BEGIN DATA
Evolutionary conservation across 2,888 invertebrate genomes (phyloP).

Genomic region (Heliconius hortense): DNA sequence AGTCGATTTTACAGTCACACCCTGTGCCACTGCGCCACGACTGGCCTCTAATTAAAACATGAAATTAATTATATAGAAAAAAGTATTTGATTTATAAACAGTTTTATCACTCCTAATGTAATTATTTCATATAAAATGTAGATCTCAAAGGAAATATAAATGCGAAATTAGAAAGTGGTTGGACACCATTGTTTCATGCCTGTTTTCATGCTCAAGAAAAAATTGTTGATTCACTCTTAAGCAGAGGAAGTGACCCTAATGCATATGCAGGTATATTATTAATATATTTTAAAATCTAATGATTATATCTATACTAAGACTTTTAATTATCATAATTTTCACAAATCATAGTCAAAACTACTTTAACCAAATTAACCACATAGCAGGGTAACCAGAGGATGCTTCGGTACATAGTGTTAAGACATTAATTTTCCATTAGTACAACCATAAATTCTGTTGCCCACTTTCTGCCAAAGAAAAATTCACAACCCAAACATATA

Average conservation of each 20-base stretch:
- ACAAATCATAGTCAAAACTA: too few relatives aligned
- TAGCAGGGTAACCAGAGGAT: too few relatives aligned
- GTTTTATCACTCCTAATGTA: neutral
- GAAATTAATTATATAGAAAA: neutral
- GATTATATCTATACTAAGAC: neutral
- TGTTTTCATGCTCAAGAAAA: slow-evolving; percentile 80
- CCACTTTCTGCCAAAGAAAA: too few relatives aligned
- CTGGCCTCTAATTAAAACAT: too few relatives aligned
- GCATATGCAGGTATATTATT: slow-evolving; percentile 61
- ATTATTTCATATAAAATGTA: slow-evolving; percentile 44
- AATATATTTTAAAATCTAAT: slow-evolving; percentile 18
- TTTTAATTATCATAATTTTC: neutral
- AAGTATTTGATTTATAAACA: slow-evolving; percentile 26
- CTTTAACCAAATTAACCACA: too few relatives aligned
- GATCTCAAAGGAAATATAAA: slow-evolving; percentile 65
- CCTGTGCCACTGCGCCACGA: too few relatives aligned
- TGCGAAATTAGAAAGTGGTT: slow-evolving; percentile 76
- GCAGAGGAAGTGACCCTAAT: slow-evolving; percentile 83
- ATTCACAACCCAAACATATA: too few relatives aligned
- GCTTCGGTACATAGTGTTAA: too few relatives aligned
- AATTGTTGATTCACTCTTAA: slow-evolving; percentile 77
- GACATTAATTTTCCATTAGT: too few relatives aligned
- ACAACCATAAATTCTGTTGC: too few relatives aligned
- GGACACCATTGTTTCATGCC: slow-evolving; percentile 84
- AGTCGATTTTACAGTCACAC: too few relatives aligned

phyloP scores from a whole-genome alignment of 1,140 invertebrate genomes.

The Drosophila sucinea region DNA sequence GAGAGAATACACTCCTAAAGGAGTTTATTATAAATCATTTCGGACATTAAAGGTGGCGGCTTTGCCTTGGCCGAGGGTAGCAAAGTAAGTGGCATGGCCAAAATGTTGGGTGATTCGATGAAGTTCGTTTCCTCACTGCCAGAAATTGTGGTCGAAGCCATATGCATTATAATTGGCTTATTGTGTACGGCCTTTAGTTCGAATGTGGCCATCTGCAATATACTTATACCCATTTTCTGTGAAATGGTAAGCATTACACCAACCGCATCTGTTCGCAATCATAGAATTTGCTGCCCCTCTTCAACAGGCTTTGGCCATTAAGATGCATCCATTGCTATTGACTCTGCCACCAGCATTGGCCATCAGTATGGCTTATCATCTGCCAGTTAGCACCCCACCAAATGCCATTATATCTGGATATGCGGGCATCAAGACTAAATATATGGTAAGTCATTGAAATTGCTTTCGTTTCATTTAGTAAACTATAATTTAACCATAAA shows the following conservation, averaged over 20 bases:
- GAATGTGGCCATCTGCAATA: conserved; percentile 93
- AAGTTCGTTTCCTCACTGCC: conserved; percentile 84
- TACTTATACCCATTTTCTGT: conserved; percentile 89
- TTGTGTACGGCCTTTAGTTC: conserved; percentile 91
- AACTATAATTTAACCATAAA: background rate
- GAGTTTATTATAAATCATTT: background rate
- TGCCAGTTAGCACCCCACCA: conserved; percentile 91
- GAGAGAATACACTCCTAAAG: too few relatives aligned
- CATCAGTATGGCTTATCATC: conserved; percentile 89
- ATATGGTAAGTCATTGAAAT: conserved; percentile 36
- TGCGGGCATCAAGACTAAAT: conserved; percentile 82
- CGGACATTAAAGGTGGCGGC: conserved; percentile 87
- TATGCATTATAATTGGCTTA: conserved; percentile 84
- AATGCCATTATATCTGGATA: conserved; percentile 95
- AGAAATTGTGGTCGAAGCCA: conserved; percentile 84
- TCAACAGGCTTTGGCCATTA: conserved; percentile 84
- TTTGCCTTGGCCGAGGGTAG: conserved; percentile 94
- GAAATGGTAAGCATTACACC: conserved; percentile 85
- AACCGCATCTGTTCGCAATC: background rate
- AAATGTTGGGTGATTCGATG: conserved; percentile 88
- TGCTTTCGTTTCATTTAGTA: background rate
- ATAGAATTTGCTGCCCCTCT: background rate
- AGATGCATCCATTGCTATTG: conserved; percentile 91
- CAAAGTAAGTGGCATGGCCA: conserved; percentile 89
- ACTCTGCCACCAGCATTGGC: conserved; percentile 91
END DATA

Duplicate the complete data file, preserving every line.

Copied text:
Evolutionary conservation across 2,888 invertebrate genomes (phyloP).

Genomic region (Heliconius hortense): DNA sequence AGTCGATTTTACAGTCACACCCTGTGCCACTGCGCCACGACTGGCCTCTAATTAAAACATGAAATTAATTATATAGAAAAAAGTATTTGATTTATAAACAGTTTTATCACTCCTAATGTAATTATTTCATATAAAATGTAGATCTCAAAGGAAATATAAATGCGAAATTAGAAAGTGGTTGGACACCATTGTTTCATGCCTGTTTTCATGCTCAAGAAAAAATTGTTGATTCACTCTTAAGCAGAGGAAGTGACCCTAATGCATATGCAGGTATATTATTAATATATTTTAAAATCTAATGATTATATCTATACTAAGACTTTTAATTATCATAATTTTCACAAATCATAGTCAAAACTACTTTAACCAAATTAACCACATAGCAGGGTAACCAGAGGATGCTTCGGTACATAGTGTTAAGACATTAATTTTCCATTAGTACAACCATAAATTCTGTTGCCCACTTTCTGCCAAAGAAAAATTCACAACCCAAACATATA

Average conservation of each 20-base stretch:
- ACAAATCATAGTCAAAACTA: too few relatives aligned
- TAGCAGGGTAACCAGAGGAT: too few relatives aligned
- GTTTTATCACTCCTAATGTA: neutral
- GAAATTAATTATATAGAAAA: neutral
- GATTATATCTATACTAAGAC: neutral
- TGTTTTCATGCTCAAGAAAA: slow-evolving; percentile 80
- CCACTTTCTGCCAAAGAAAA: too few relatives aligned
- CTGGCCTCTAATTAAAACAT: too few relatives aligned
- GCATATGCAGGTATATTATT: slow-evolving; percentile 61
- ATTATTTCATATAAAATGTA: slow-evolving; percentile 44
- AATATATTTTAAAATCTAAT: slow-evolving; percentile 18
- TTTTAATTATCATAATTTTC: neutral
- AAGTATTTGATTTATAAACA: slow-evolving; percentile 26
- CTTTAACCAAATTAACCACA: too few relatives aligned
- GATCTCAAAGGAAATATAAA: slow-evolving; percentile 65
- CCTGTGCCACTGCGCCACGA: too few relatives aligned
- TGCGAAATTAGAAAGTGGTT: slow-evolving; percentile 76
- GCAGAGGAAGTGACCCTAAT: slow-evolving; percentile 83
- ATTCACAACCCAAACATATA: too few relatives aligned
- GCTTCGGTACATAGTGTTAA: too few relatives aligned
- AATTGTTGATTCACTCTTAA: slow-evolving; percentile 77
- GACATTAATTTTCCATTAGT: too few relatives aligned
- ACAACCATAAATTCTGTTGC: too few relatives aligned
- GGACACCATTGTTTCATGCC: slow-evolving; percentile 84
- AGTCGATTTTACAGTCACAC: too few relatives aligned

phyloP scores from a whole-genome alignment of 1,140 invertebrate genomes.

The Drosophila sucinea region DNA sequence GAGAGAATACACTCCTAAAGGAGTTTATTATAAATCATTTCGGACATTAAAGGTGGCGGCTTTGCCTTGGCCGAGGGTAGCAAAGTAAGTGGCATGGCCAAAATGTTGGGTGATTCGATGAAGTTCGTTTCCTCACTGCCAGAAATTGTGGTCGAAGCCATATGCATTATAATTGGCTTATTGTGTACGGCCTTTAGTTCGAATGTGGCCATCTGCAATATACTTATACCCATTTTCTGTGAAATGGTAAGCATTACACCAACCGCATCTGTTCGCAATCATAGAATTTGCTGCCCCTCTTCAACAGGCTTTGGCCATTAAGATGCATCCATTGCTATTGACTCTGCCACCAGCATTGGCCATCAGTATGGCTTATCATCTGCCAGTTAGCACCCCACCAAATGCCATTATATCTGGATATGCGGGCATCAAGACTAAATATATGGTAAGTCATTGAAATTGCTTTCGTTTCATTTAGTAAACTATAATTTAACCATAAA shows the following conservation, averaged over 20 bases:
- GAATGTGGCCATCTGCAATA: conserved; percentile 93
- AAGTTCGTTTCCTCACTGCC: conserved; percentile 84
- TACTTATACCCATTTTCTGT: conserved; percentile 89
- TTGTGTACGGCCTTTAGTTC: conserved; percentile 91
- AACTATAATTTAACCATAAA: background rate
- GAGTTTATTATAAATCATTT: background rate
- TGCCAGTTAGCACCCCACCA: conserved; percentile 91
- GAGAGAATACACTCCTAAAG: too few relatives aligned
- CATCAGTATGGCTTATCATC: conserved; percentile 89
- ATATGGTAAGTCATTGAAAT: conserved; percentile 36
- TGCGGGCATCAAGACTAAAT: conserved; percentile 82
- CGGACATTAAAGGTGGCGGC: conserved; percentile 87
- TATGCATTATAATTGGCTTA: conserved; percentile 84
- AATGCCATTATATCTGGATA: conserved; percentile 95
- AGAAATTGTGGTCGAAGCCA: conserved; percentile 84
- TCAACAGGCTTTGGCCATTA: conserved; percentile 84
- TTTGCCTTGGCCGAGGGTAG: conserved; percentile 94
- GAAATGGTAAGCATTACACC: conserved; percentile 85
- AACCGCATCTGTTCGCAATC: background rate
- AAATGTTGGGTGATTCGATG: conserved; percentile 88
- TGCTTTCGTTTCATTTAGTA: background rate
- ATAGAATTTGCTGCCCCTCT: background rate
- AGATGCATCCATTGCTATTG: conserved; percentile 91
- CAAAGTAAGTGGCATGGCCA: conserved; percentile 89
- ACTCTGCCACCAGCATTGGC: conserved; percentile 91